The Crab Plover (Dromas ardeola) is a bird related to the waders, but sufficiently distinctive to merit its own family Dromadidae. Its relationship within the Charadriiformes is unclear (del Hoyo et al), some have considered it to be closely related to the thick-knees, or the pratincoles, while others have considered it closer to the auks and gulls. It is the only member of the genus Dromas.
This bird resembles a plover, but has very long grey legs and a strong heavy black bill similar to a tern. Its black-and-white plumage and long-necked upright posture make it look like a cross between a pied avocet and a giraffe. Its bill is unique among waders, and specialised for eating crabs. It has partially webbed toes. The plumage is white except for black on its back and in the primary feathers of the wings. They are noisy birds, calling frequently on their breeding sites and in their wintering grounds.
The Crab Plover is one of the species to which the Agreement on the Conservation of African-Eurasian Migratory Waterbirds (AEWA) applies.
It is resident on the coasts and islands of the Indian Ocean, where it feeds on crabs and other small animals. They are gregarious and will feed in large groups, at night and during dawn and dusk as well as during the day; this crepuscular and nocturnal behaviour is more common during the breeding season. They breed around the Arabian Sea,Persian Gulf, Red Sea and Somalia in the months of April to July then disperse across the Indian Ocean in August as far as the Andaman Islands and Sri Lanka in the east and Tanzania and Madagascar.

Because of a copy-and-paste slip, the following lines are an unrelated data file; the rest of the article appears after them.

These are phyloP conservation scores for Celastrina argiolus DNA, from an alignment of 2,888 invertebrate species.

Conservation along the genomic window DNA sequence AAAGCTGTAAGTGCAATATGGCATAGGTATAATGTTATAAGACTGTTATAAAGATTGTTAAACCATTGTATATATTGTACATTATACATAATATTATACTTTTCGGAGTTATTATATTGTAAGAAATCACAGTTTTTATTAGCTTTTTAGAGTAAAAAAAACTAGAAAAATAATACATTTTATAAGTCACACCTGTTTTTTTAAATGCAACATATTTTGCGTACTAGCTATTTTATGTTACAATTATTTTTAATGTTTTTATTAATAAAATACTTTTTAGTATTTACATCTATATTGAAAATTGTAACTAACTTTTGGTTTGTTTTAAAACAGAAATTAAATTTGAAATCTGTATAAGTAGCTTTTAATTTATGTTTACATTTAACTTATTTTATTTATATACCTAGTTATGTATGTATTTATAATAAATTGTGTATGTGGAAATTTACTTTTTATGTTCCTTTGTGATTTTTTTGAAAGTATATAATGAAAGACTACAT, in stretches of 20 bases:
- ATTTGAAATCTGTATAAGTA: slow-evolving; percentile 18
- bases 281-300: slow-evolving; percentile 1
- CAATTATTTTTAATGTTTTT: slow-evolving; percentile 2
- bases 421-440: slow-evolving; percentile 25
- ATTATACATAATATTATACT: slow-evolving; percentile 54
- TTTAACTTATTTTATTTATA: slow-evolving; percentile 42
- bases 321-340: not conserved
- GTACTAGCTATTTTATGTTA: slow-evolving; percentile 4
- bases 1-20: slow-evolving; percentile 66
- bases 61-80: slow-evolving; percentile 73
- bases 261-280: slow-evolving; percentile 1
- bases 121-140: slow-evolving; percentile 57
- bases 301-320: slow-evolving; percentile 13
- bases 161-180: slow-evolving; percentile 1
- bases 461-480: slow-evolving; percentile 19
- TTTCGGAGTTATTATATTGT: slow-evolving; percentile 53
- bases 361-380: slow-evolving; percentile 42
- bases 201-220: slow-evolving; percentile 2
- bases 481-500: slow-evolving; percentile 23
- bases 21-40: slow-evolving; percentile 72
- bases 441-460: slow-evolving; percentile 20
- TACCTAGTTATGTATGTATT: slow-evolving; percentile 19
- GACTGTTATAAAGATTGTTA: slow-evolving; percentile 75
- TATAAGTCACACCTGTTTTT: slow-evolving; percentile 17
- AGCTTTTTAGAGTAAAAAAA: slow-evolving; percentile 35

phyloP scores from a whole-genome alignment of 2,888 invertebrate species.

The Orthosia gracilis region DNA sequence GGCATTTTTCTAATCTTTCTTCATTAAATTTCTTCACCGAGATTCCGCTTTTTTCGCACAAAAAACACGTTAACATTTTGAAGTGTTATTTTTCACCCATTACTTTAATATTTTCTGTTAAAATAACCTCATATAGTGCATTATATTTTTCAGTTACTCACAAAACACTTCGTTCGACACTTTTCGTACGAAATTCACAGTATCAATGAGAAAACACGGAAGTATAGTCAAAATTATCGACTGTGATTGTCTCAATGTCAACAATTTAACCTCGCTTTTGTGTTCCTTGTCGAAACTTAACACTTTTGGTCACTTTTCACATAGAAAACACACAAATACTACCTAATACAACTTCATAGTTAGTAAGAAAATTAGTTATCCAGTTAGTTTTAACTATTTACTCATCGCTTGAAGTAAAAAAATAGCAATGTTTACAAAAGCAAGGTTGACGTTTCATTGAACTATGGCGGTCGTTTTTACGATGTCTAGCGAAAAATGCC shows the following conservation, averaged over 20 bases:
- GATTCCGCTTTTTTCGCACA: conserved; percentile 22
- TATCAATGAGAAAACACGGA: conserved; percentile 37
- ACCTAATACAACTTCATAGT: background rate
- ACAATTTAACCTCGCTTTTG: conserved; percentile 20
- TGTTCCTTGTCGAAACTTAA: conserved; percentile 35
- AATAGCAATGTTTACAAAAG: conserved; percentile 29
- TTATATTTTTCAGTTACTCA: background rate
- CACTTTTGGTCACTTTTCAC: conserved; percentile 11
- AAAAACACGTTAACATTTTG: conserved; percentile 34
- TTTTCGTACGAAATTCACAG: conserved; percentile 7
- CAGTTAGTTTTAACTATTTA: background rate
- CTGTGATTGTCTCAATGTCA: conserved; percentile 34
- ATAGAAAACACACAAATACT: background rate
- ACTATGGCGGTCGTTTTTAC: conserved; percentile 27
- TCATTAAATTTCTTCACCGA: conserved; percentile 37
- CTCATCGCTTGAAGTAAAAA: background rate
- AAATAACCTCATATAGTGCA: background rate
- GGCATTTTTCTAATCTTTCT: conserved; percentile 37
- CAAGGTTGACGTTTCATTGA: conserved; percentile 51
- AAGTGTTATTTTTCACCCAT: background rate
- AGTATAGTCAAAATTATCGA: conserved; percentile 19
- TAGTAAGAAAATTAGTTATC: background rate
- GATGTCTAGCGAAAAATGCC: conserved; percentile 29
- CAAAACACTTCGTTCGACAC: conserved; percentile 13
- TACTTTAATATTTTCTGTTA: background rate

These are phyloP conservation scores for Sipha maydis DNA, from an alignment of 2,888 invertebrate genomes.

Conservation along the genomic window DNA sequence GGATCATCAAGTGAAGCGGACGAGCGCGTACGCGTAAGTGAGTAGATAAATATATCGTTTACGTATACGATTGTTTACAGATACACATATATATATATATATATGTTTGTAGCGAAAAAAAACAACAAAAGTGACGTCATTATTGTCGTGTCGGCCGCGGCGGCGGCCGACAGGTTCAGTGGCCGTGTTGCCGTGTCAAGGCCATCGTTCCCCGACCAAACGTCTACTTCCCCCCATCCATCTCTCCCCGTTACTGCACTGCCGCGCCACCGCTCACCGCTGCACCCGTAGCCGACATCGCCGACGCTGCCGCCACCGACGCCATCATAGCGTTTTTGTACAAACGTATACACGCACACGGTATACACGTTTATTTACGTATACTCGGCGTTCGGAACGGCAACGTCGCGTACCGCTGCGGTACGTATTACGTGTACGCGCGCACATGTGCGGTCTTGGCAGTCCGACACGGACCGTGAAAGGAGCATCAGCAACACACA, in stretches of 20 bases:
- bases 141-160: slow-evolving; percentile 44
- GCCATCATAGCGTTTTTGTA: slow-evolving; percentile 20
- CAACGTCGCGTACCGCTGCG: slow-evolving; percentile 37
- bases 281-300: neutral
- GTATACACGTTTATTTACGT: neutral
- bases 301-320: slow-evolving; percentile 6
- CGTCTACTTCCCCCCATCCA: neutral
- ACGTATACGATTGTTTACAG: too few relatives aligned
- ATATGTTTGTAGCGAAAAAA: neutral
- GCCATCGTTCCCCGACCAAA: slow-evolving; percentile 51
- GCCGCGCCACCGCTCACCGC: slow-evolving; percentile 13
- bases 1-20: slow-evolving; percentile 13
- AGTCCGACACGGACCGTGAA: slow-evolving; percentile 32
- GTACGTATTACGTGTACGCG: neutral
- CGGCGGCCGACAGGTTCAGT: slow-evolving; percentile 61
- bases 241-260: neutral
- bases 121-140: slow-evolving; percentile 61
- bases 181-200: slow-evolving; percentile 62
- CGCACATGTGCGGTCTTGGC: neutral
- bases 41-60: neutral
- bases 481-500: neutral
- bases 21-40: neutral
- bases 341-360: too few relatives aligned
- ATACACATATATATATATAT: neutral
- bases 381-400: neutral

The Crab Plover is unusual for waders in that it nests in burrows in sandy banks. It is a colonial breeder, nesting in colonies as large 1500 pairs. It lays one white egg, occasionally two, which are large for its body size. The nest burrow temperature is optimal due to solar radiation and the parents are able to leave the nest unattended for as long as 58 hours. The chicks are also unique for waders in being unable to walk and remain in the nest for several days after hatching, having food brought to them. Even once they fledge they have a long period of parental care afterwards.
- ^ BirdLife International (2004). Dromas ardeola. 2006 IUCN Red List of Threatened Species. IUCN 2006. Retrieved on 11 May 2006.
- ^ De Marchi, G., Chiozzi, G., Fasola, M. 2008 Solar incubation cuts down parental care in a burrow nesting tropical shorebird, the crab plover Dromas ardeola. Journal of Avian Biology 39 (5):484-486